Though the next 5 billion people who connect to the Internet will experience a better quality of life and improve society, technological advances can also "empower some evil people," Eric Schmidt, executive chairman of Google, told CNBC on Tuesday.
Co-author of the recently released "The New Digital Age," Schmidt explored the promise and the pitfalls of a completely connected world.
"The terrorists can get phones, too," he said in a "Squawk Box" interview. "But terrorists will make mistakes, and it'll be possible to track them down."
He cited the Boston Marathon bombing investigation, which yielded quick results by broadcasting and sharing photos of the suspects. Authorities also said the carjacking victim in the violent spree left his cell phone on, which allowed law enforcement to track the vehicle.
Jared Cohen, founder and director of Google Ideas and Schmidt's co-author, told CNBC, "It's going to be difficult for criminals and terrorists to operate off the grid. When individuals involved in criminal activity are using technology, the room for error goes up."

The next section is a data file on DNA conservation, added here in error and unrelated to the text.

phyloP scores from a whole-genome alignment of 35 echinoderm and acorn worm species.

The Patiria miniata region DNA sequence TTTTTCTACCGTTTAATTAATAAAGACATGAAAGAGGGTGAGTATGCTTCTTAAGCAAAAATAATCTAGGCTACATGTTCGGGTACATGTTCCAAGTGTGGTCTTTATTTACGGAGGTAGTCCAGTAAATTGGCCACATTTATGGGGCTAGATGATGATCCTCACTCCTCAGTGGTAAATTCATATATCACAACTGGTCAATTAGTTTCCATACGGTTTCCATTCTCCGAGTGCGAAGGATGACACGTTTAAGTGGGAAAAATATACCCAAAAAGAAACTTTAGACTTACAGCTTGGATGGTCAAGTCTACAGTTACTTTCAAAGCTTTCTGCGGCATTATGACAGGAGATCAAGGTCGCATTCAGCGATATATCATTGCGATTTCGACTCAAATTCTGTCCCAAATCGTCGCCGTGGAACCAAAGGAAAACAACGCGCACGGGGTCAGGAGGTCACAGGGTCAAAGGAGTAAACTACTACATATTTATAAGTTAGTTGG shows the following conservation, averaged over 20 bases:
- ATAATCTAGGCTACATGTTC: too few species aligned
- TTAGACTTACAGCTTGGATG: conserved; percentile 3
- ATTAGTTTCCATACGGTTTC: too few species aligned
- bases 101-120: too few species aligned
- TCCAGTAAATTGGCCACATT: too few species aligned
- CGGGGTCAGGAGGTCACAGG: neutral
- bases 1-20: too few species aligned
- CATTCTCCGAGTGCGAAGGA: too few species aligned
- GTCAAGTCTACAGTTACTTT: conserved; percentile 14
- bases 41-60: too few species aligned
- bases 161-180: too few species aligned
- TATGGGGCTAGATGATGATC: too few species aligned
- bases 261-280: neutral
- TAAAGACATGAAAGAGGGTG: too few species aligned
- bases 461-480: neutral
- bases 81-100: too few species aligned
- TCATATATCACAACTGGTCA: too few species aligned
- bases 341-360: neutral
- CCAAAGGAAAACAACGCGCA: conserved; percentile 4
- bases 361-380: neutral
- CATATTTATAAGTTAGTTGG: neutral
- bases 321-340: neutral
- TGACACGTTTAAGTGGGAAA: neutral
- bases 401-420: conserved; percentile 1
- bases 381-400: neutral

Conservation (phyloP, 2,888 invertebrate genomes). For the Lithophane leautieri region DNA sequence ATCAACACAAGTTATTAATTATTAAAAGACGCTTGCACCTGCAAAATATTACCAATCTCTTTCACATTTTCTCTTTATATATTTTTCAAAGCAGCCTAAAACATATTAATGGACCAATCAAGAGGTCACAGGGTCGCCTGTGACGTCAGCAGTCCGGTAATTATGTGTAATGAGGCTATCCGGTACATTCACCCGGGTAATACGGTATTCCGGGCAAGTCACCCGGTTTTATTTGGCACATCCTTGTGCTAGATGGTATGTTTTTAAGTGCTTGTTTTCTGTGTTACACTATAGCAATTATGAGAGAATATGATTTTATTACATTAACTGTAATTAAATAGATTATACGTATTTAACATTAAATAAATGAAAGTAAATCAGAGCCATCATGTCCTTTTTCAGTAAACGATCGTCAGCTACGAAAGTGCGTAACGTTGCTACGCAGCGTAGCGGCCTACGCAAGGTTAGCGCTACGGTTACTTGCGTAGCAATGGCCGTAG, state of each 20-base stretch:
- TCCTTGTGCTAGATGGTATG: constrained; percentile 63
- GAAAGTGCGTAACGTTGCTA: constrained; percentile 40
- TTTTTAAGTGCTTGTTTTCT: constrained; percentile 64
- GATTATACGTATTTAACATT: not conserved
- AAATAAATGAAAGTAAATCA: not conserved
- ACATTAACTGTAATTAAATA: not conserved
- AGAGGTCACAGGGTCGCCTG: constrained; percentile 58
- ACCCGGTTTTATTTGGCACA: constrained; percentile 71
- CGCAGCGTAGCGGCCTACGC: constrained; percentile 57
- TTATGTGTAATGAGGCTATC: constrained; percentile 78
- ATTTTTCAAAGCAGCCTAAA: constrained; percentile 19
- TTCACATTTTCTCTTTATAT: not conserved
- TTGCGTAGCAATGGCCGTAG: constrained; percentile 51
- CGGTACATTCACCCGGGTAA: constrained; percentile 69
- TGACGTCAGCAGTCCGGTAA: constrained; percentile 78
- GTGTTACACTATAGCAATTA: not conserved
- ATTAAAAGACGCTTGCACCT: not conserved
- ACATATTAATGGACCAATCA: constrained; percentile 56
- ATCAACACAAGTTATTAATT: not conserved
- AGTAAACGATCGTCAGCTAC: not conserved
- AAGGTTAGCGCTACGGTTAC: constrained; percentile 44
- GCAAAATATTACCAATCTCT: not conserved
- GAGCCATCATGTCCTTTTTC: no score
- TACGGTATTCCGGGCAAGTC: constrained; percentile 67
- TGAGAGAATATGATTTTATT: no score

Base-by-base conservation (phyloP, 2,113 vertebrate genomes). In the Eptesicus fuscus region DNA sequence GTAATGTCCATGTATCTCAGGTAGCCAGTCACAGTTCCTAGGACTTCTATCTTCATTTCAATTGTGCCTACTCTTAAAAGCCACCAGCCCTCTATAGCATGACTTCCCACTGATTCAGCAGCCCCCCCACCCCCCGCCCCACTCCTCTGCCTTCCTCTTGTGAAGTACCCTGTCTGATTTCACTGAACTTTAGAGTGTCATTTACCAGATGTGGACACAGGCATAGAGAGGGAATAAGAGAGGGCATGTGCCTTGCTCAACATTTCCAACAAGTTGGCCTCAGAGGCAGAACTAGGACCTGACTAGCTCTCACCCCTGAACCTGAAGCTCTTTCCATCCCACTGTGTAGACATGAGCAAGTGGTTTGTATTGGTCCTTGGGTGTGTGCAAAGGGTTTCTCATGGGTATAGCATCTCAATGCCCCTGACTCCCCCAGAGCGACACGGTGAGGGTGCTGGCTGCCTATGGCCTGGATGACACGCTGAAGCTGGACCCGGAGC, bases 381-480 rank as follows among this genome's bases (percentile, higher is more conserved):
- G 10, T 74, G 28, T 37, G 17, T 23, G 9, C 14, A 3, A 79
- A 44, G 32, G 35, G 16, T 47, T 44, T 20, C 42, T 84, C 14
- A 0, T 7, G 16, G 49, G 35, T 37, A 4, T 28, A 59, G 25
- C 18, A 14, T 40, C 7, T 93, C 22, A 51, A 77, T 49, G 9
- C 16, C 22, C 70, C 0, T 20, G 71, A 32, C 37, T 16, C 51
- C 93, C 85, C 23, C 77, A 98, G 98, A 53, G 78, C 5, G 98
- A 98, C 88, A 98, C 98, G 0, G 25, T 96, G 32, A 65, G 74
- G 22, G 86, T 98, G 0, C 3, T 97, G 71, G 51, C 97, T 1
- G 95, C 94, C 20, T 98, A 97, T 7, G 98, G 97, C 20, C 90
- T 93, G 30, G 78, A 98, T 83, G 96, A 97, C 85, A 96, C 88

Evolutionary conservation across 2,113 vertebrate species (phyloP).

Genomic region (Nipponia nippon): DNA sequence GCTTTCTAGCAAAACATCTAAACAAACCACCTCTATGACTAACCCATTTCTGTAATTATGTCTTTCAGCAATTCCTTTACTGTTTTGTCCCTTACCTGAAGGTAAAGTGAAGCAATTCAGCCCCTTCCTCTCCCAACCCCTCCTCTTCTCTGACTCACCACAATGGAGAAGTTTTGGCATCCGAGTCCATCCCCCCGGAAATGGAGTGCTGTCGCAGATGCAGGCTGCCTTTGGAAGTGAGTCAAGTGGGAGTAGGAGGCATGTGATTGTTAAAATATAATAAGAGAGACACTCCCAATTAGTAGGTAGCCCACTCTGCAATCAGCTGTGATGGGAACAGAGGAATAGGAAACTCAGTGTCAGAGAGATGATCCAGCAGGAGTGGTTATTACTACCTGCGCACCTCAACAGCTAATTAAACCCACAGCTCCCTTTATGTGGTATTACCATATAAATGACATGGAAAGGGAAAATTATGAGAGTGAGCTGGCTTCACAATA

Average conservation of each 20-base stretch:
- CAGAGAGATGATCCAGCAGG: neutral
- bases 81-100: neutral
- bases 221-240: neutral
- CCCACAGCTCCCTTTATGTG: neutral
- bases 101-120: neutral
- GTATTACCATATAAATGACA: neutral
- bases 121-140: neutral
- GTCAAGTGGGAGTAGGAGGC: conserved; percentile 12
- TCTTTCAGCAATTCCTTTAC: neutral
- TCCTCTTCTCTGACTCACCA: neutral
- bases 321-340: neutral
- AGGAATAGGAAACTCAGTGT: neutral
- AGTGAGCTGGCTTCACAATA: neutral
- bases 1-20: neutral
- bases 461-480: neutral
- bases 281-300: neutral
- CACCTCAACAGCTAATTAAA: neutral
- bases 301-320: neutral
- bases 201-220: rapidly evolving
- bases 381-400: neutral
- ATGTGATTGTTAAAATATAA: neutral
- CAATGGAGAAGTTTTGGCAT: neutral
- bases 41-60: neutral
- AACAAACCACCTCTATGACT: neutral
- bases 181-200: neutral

Globalization and Money
"In the spread of all this globalization, you're [also] going to have much more efficient money flows," Schmidt said. "In every case, they're going to be trackable. ... You can track corruption and the other things that bedevil the third world."
Addressing the emergence of alternative currencies, he called digital money bitcoin a "technological tour de force" but questioned its ultimate legality.
(Read More: What Is Bitcoin?)
In "The New Digital Age," Schmidt and Cohen wrote that "the real challenge will be a combination of virtual currency with anonymous networks that hide the physical location of services."
Future of Mobile Devices
"The biggest thing that will happen from Google and other companies is that the device you carry, you'll become even more dependent upon," Schmidt predicted. "It can remember things ... and make suggestions that are 'aha moments.' "
He said he hopes that the much-anticipated, wearable Google Glass will be among the devices people use. "[But] most of it will be phones and tablets."
"Privacy and security is essentially the ultimate shared responsibility between companies, government, and the people who are actually using the tools," Cohen, "The New Digital Age" co-author, said. "More connectivity doesn't remove the importance of human judgment in the future."
He predicted that parents are going to have to educate their children about online privacy and security perhaps years before having "the talk" about the Birds and Bees.
Rise of the Machines?
"It'll be a long time before the machines take over the world," Schmidt said. "The core problem in society is not that the machines are taking over the world, but rather, automated machines are taking over some low-skilled jobs."
"The answer to that, of course, is education," he added.